FitnessThere are 4 walks, at a maximum altitude of 2900m, and an average altitude of 1900m. Each day offers a very different view and all walks are optional allowing you to choose when you walk. Although most of the walks are on well-graded paths, some are on rough and stony trails and the area is generally quite undeveloped. There are a few steep ascents and descents. Our simple rural accommodation in the mountains is quite basic but offers a warm welcome. There is the opportunity to leave some items (such as clothes or toys) with the villagers of Tijhza should you wish - please see our website for further details. Please note that Morocco can get very hot during the summer months of July and August and departures during this time may not be suitable if you struggle with the heat. Although flight times are short they may not always be direct. Please note Ramadan runs from 9th July to 7th August in 2013. During Ramadan, our local guides and drivers choose to work and so we continue to run trips in this period. However, it does need to be recognised that the energy levels of our local staff may be a bit lower and that some restaurants may be closed during the day. Having said this, Ramadan is a unique time to visit a Muslim country - each evening the streets empty for an hour while everyone breaks their fast, and there's a feeling of festivity in the air every night.
About The Imaginative Traveller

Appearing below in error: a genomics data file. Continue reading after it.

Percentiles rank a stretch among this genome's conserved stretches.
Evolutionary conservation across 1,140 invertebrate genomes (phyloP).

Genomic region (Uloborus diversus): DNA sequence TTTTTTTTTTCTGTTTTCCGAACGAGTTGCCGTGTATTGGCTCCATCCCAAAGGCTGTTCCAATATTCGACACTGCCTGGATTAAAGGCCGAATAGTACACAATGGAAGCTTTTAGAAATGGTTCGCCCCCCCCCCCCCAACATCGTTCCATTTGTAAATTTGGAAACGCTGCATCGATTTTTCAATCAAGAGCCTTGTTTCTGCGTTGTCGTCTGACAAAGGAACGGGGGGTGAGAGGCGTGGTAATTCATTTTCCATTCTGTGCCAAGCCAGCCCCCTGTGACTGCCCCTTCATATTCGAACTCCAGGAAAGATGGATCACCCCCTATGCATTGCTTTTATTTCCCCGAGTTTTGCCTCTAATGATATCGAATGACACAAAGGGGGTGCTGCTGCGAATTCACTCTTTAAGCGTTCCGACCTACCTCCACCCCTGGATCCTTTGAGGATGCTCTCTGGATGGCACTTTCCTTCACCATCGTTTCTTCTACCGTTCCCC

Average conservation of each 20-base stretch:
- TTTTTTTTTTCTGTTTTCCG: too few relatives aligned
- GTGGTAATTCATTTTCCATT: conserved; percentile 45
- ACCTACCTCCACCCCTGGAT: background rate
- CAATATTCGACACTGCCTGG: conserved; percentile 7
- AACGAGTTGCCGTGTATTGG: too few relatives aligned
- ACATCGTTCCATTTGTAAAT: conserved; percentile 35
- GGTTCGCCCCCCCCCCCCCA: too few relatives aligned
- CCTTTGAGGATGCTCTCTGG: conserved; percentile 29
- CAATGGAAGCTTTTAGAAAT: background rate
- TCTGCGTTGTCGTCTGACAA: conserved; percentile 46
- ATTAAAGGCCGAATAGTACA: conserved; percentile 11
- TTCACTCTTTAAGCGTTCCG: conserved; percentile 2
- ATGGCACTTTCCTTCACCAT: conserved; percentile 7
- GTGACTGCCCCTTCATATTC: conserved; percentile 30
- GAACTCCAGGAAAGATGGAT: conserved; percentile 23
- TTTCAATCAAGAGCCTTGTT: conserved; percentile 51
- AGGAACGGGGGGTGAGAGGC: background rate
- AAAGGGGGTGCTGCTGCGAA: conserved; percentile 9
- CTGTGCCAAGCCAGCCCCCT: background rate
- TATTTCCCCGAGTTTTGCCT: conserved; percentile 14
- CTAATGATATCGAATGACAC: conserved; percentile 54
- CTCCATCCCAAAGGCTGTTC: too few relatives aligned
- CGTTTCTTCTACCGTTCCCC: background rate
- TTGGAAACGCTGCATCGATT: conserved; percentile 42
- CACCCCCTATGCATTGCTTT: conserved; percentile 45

Our aim has always been to provide exceptional travel experiences. We believe that adventure travel should be stimulating, and that it should give you an authentic experience of a place. We want our travellers to relish the amazing diversity of countries and cultures the world has to offer. Our focus is on innovation, not imitation.
Obsessed with quality
One of our strengths has been our obsession with quality. We've always believed that our commitment to you doesn't end as soon as you've paid for your holiday. On the contrary, it is just beginning. Whilst most operators simply get a local company to handle the day to day operation of their tours, we do it all ourselves. We have managers for each of our key destinations around the world and all our small groups are escorted by our own leaders. Our local teams include guides, drivers, administration staff and contacts in the local community who help us ensure that our adventures are active and involving.
Responsible Travel - Travellers' Guidelines